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Why i Garden Michelle Mather

T

he world can be divided into two types of people: those who garden and those who do not. I know lots of both types. Some of my non-gardening friends live in apartments, so they have nowhere to garden. Some of my nongardening friends have young children who take up all their time and energy. But I also know people who live in houses with big yards and have few other demands on their time, and still, they do not garden. I don’t understand those people. Why do I garden? I sometimes wonder that myself. Especially during a period of drought, when it takes every bit of my limited energy to drag watering cans out to my gardens, hoping to keep my plants alive long enough for when the rains (hopefully) return. Or when some pest devours some plant that I have lovingly nurtured, or when a sudden windstorm knocks over a row of tall, beautiful sunflowers. So why do I garden? I garden for those times when I go out to discover the first hint of colour in the drab landscape of early spring. I garden to enjoy the buzz and business of pollinators visiting my gardens on a sunny afternoon. I also garden to enjoy the burst of flavour that only just-picked veggies from my own garden can provide. But mostly I garden because it forces me to get out and appreciate and connect with nature, a connection that many of my nongardening friends just don’t seem to have.

I can always tell non-gardeners. They are the ones who are thrilled during summers with no rain. They say, “Hasn’t it been a great summer?” They love the fact that the summer has been day-afterday of sunny skies without rain to disturb their golf games, or that their grass has stopped growing so they haven’t had to cut it in weeks. My gardening friends can always tell me how much rain we’ve had recently. They know when frost is in the forecast and tender plants will need to be lovingly covered up for the night. Gardeners have a deep appreciation and respect for Mother Nature. My gardening friends are also always happy to share success stories or discuss failures. And that is the idea behind the GrassRoots Grower’s next event called “Plant Matters.” We’ve invited five local gardening experts to come and share their expertise with us. Karen ten Cate from Bumblerock Farm will be talking about seed saving and Blair Richards Koeslag will share her experiences with foraging for edible plants. Dorothy Wagar Oogarah will provide information on growing garlic and John Wise from Wiseacres Farm has many years of experience growing seasonal crops to share with us. Susie Meisner from Spindletree Gardens will act as moderator while also discussing perennial flowers. Come with questions and leave with answers. This promises to be a lively, informative event! As always, our event will be followed by a Seed Exchange and a chance to enjoy some refreshments and the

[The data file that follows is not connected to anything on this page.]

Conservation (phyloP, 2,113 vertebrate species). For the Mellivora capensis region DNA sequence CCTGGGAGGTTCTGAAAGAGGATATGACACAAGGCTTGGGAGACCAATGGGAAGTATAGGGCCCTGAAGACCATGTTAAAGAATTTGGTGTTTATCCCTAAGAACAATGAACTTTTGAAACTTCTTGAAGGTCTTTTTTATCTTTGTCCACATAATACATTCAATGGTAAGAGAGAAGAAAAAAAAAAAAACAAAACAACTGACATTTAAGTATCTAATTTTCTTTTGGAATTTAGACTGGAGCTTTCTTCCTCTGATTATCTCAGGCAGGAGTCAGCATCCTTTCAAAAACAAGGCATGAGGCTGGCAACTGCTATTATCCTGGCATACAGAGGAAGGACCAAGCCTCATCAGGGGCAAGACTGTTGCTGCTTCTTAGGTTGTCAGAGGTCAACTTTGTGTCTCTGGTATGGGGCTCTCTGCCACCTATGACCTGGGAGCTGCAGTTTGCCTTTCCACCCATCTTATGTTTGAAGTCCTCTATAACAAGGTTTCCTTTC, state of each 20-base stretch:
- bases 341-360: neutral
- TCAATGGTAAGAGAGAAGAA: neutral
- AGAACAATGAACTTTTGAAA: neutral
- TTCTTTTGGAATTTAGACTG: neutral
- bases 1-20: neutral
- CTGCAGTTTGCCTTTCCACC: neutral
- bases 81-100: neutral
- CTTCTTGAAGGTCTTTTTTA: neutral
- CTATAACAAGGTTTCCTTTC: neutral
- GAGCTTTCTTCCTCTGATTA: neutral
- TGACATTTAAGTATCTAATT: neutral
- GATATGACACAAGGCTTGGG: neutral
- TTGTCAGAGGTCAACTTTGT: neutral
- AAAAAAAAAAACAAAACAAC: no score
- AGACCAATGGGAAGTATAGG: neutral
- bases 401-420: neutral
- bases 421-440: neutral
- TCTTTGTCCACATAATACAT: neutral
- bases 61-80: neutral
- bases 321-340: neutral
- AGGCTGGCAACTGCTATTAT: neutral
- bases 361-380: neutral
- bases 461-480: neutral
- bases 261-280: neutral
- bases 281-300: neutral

Photo by Michelle Mather. camaraderie of fellow gardening enthusiasts! “Plant Matters” will take place on Tuesday, October 16 at 7 p.m. at St. Patrick School in Erinsville. Admission is free and all are welcome. Be sure to visit our website www.tte-grassrootsgrowers. weebly.com or email us at tegrassrootsgrowers@gmail.com. If you’d like to receive occasional emails from us about local gardening-related events, ask to be placed on our e-mailing list! Are you on Facebook? It provides another place for gardeners to gather. Be sure to “like” our page “Tamworth/Erinsville GrassRoots Growers” as well as some of the many other gardening pages. You’ll find other gardeners eager to share stories and photos and ask and answer questions. Michelle Mather is a Tamworth-Erinsville GrassRoots Growers Steering Committee Member.

Writers wanted... do you love to write?

Hilltop Variety and Gas Bar 2068 County Rd 1 E, Box 89 Newburgh, ON K0K 2S0 Phone: 613-378-0185

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John Wise

Deputy Reeve Stone Mills Township For experienced, intelligent and caring leadership On October 22

Make the Wise Choice!

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The SCOOP • October / November 2018

Key negotiator, along with Reeve and CAO, in purchase of Tamworth Medical Clinic Strong voice in transmission line negotiations Worked with County Council to have an ambulance base built in Centreville Passionate advocate for environmental conservation and current vice-chair of Quinte Conservation Authority Thoughtful and objective decision maker and articulate communicator Co-operative, open minded consensus builder 16 years on Stone Mills council, last two as Deputy Reeve

Approved by John Wise

Profile for The SCOOP

The SCOOP // October / November 2018  

The SCOOP is an independent community newsmagazine. Since 2005, we have been covering rural life in the Ontario area north of the 401 and so...

The SCOOP // October / November 2018  

The SCOOP is an independent community newsmagazine. Since 2005, we have been covering rural life in the Ontario area north of the 401 and so...

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